Pytorch

Contents

Summary and Version Information

Package Pytorch
Description Neural network and tensor computation library for python
Categories Computerscience,   Research
Version Module tag Availability* GPU
Ready
Notes
0.4.1 pytorch/0.4.1 Deepthought2 HPCC
RedHat6
Y

Notes:
*: Packages labelled as "available" on an HPC cluster means that it can be used on the compute nodes of that cluster. Even software not listed as available on an HPC cluster is generally available on the login nodes of the cluster (assuming it is available for the appropriate OS version; e.g. RedHat Linux 6 for the two Deepthought clusters). This is due to the fact that the compute nodes do not use AFS and so have copies of the AFS software tree, and so we only install packages as requested. Contact us if you need a version listed as not available on one of the clusters.

In general, you need to prepare your Unix environment to be able to use this software. To do this, either:

  • tap TAPFOO
OR
  • module load MODFOO

where TAPFOO and MODFOO are one of the tags in the tap and module columns above, respectively. The tap command will print a short usage text (use -q to supress this, this is needed in startup dot files); you can get a similar text with module help MODFOO. For more information on the tap and module commands.

For packages which are libraries which other codes get built against, see the section on compiling codes for more help.

Tap/module commands listed with a version of current will set up for what we considered the most current stable and tested version of the package installed on the system. The exact version is subject to change with little if any notice, and might be platform dependent. Versions labelled new would represent a newer version of the package which is still being tested by users; if stability is not a primary concern you are encouraged to use it. Those with versions listed as old set up for an older version of the package; you should only use this if the newer versions are causing issues. Old versions may be dropped after a while. Again, the exact versions are subject to change with little if any notice.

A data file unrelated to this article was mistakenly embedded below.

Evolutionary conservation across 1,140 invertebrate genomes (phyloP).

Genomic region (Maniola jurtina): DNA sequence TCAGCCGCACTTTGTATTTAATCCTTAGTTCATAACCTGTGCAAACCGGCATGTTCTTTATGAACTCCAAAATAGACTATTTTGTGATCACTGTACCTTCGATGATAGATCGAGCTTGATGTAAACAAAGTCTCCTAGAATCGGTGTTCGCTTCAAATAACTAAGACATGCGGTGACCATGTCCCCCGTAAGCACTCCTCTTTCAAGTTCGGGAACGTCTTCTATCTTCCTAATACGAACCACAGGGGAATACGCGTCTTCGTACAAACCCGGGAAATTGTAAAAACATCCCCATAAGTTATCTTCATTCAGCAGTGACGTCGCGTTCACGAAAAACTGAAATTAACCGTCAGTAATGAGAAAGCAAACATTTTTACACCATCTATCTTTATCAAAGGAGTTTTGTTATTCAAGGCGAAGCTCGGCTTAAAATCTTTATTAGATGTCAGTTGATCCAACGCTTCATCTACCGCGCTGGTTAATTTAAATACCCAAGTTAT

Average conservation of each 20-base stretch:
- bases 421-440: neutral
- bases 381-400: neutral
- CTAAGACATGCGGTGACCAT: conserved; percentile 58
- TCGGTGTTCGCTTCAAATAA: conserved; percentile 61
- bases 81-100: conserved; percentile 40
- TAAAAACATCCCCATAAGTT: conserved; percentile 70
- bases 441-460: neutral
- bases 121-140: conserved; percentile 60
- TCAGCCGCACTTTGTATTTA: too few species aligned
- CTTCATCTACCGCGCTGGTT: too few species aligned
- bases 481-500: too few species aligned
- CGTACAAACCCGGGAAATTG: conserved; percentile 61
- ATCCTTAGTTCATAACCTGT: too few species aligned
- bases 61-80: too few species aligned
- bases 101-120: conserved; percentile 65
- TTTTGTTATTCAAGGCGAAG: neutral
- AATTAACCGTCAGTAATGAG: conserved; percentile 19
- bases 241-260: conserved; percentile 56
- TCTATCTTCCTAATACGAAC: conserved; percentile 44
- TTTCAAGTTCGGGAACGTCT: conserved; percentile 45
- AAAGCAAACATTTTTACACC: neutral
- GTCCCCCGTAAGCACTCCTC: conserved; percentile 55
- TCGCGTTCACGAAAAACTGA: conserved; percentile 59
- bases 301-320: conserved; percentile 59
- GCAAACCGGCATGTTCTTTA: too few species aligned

In general, you can abbreviate the module tags. If no version is given, the default current version is used. For packages with compiler/MPI/etc dependencies, if a compiler module or MPI library was previously loaded, it will try to load the correct build of the package for those packages. If you specify the compiler/MPI dependency, it will attempt to load the compiler/MPI library for you if needed.

The PyTorch package is NOT natively installed on the Deepthought2 cluster for various technical reasons. What is provided instead are Singularity containers which have versions of both python2 and python3 installed with support for PyTorch and related python packages.

To use the PyTorch python package, you must load the appropriate environmental module (e.g. module load pytorch) and then launch the python interpretter inside the Singularity container. Note: you cannot access the torch/pytorch python packages within the native python installations (e.g. module load python), you must use the python installation in the container for PyTorch.